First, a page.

I’ll be honest, Mothering Sunday has never been an easy one for me. I don’t think that I am alone in saying that my relationship with my mother is complicated. Thankfully, there have been others in my life who have nurtured me and provided the kind of selfless love that we think a good mother provides.
But this day is also complex for the Church in a number of ways. For Protestants, it is one of the very few days when we focus on the place of women in the faith. For many people who no longer attend, the Church in Britain has become the ‘Institute of Victorian family values’. Whatever we actually say about family or relationships, our image still projects a version of family than does as much to exclude as include.
And it hard to rewrite that image. So when I tell people that I am a gay parent as well as an ordained minister, the first question from those outside the Church is usually: is that allowed?
So, whilst it would be easy to ignore Mothering Sunday and use the other lectionary readings, it is important to use this day reflect on something that goes to the heart of who we are as human beings, let alone Christians: relationships and family.
And we begin with the Mother of God, St Mary. Sadly, there is an Irish Protestant tendency to throw the mother out with the bathwater when it come to the Mother of our Lord. I grew up with a fierce suspicion of Our Lady and it became a tradition in my home town to set a statue of Mary on fire in the grounds of the local Catholic Church during every Orange marching season. But what does she show us except that love doesn’t always get it right! That she was passionately concerned to protect her son. That motherhood was a bed of sorrows for her as she watched her young son hanging from a cross at the age of 33.
Yet she is also the first disciple. Whatever else you think of the theology of the carol, ‘In the Bleak Midwinter’, there is that glorious image: ‘But his mother only, in her maiden bliss, Worshipped the Beloved with a kiss.’ She is also the first minister of Christ - her embracing a difficult vocation give the world its Saviour.
She is also a reminder of the faithfulness of women in the Gospels. They provided the means of support, and often provided shelter for Jesus and his male disciples. Martha looks to have been the chief steward of Jesus’ household. And, most importantly, they were the first witnesses of the resurrection and the first heralds of the good news.
So why has the history of the church confined the role of women to child-bearing? With few exceptions, women have been saved through their wombs – either giving birth or by denying access to their wombs through celibacy. The Church simply could not cope with the radical new equality of the Gospel – patriarchy was too strong.
The #TimesUp and #MeToo campaigns reveal the inequalities still too real in our world and the tenacious grip of patriarchy in all societies. Violence against women and girls is still rampant. The gender pay gap still exists.
And when it comes to maternity in the modern world, some key facts are:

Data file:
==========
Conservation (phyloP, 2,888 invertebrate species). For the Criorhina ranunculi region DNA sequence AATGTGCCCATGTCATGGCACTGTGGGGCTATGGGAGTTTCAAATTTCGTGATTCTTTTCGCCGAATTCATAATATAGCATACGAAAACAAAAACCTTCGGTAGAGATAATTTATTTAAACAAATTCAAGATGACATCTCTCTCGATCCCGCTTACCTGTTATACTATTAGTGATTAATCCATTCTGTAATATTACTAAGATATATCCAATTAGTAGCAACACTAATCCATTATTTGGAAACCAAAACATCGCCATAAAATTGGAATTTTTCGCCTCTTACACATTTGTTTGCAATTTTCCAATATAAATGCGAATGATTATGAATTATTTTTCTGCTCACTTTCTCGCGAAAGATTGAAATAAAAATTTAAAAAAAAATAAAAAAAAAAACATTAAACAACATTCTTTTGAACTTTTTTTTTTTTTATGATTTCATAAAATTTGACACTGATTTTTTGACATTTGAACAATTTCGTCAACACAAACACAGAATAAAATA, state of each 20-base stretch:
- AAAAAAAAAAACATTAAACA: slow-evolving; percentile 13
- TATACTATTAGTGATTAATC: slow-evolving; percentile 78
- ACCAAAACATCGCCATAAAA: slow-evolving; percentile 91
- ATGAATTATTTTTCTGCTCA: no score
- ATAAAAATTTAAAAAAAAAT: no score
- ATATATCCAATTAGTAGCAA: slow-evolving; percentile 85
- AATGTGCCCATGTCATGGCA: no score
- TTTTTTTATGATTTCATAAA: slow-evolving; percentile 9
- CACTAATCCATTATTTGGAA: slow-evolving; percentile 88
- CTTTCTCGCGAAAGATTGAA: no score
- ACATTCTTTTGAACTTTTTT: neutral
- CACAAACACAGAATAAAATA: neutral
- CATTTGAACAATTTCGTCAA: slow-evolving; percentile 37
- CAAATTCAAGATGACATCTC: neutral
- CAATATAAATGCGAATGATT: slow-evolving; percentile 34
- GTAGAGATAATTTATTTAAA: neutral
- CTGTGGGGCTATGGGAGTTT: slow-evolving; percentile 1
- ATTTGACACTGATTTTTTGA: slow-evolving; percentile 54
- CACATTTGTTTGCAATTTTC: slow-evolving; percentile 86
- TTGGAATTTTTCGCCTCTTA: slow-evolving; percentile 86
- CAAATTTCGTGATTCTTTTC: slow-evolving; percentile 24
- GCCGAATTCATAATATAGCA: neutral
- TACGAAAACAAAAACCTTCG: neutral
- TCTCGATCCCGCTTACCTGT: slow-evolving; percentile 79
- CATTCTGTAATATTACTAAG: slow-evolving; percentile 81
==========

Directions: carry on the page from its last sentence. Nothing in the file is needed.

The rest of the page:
Every day, approximately 830 women die from preventable causes related to pregnancy and childbirth.
99% of all maternal deaths occur in developing countries.
BUT Between 1990 and 2015, maternal mortality worldwide dropped by about 44%.
One of the key questions for today is – what Christian role models do we want to offer young girls growing up today? What work do we still need to do to detox out tradition from patriarchy? What heroines of the faith have been airbrushed from our history who now need to be recovered and celebrated, especially for the Churches like Methodism and the URC?
Then there is the MOTHERHOOD OF GOD. The Christian tradition has always asserted that God beyond gender. If Genesis is right and male and female is equally a part of the imago Dei, the image of God in which humanity is created, why is the image of a male God still so dominant? The idea that certain roles are assigned to male and female by nature (and therefore God) still needs to be challenged today. The recognition of the presence of transgender and intersex people blows the notion of a binary understanding of gender out of the water. And Christians are confronted with a new understanding of the Genesis stories that says we are all created male and female, each one of us, in the sense that those attributes we have wrongly assigned in a binary way, are our common inheritance. So assertiveness and strength, gentleness and nurture, compassion and protectiveness, become human attributes and a common vocation to which we are all called.
Of course, Mothering Sunday is therefore partly a day to celebrate those who have mothered us. That has been done by women - and some men. We celebrate those who have nurtured us, mentored us, looked after our needs and given us the confidence to meet new challenges. That is being made in the image of a God who mothers us, nurtures us into realising our full potential. How many have worked with students to bring a thesis to birth? How many have felt the pain when one we have looked after has gone wrong or been hurt by violence or failure?
Protestant Churches need to set aside more than one day in the calendar to celebrate the faith and ministries of women - those who are mothers and those who are not. We need to look again at our histories and recover the stories of those countless women of faith who ministered in the name of Christ and were then erased from the official accounts. And we are challenged - every one of us - to embrace the mothering that lies within to offer the nurture, love and support to others that they may find the gift of fullness of life.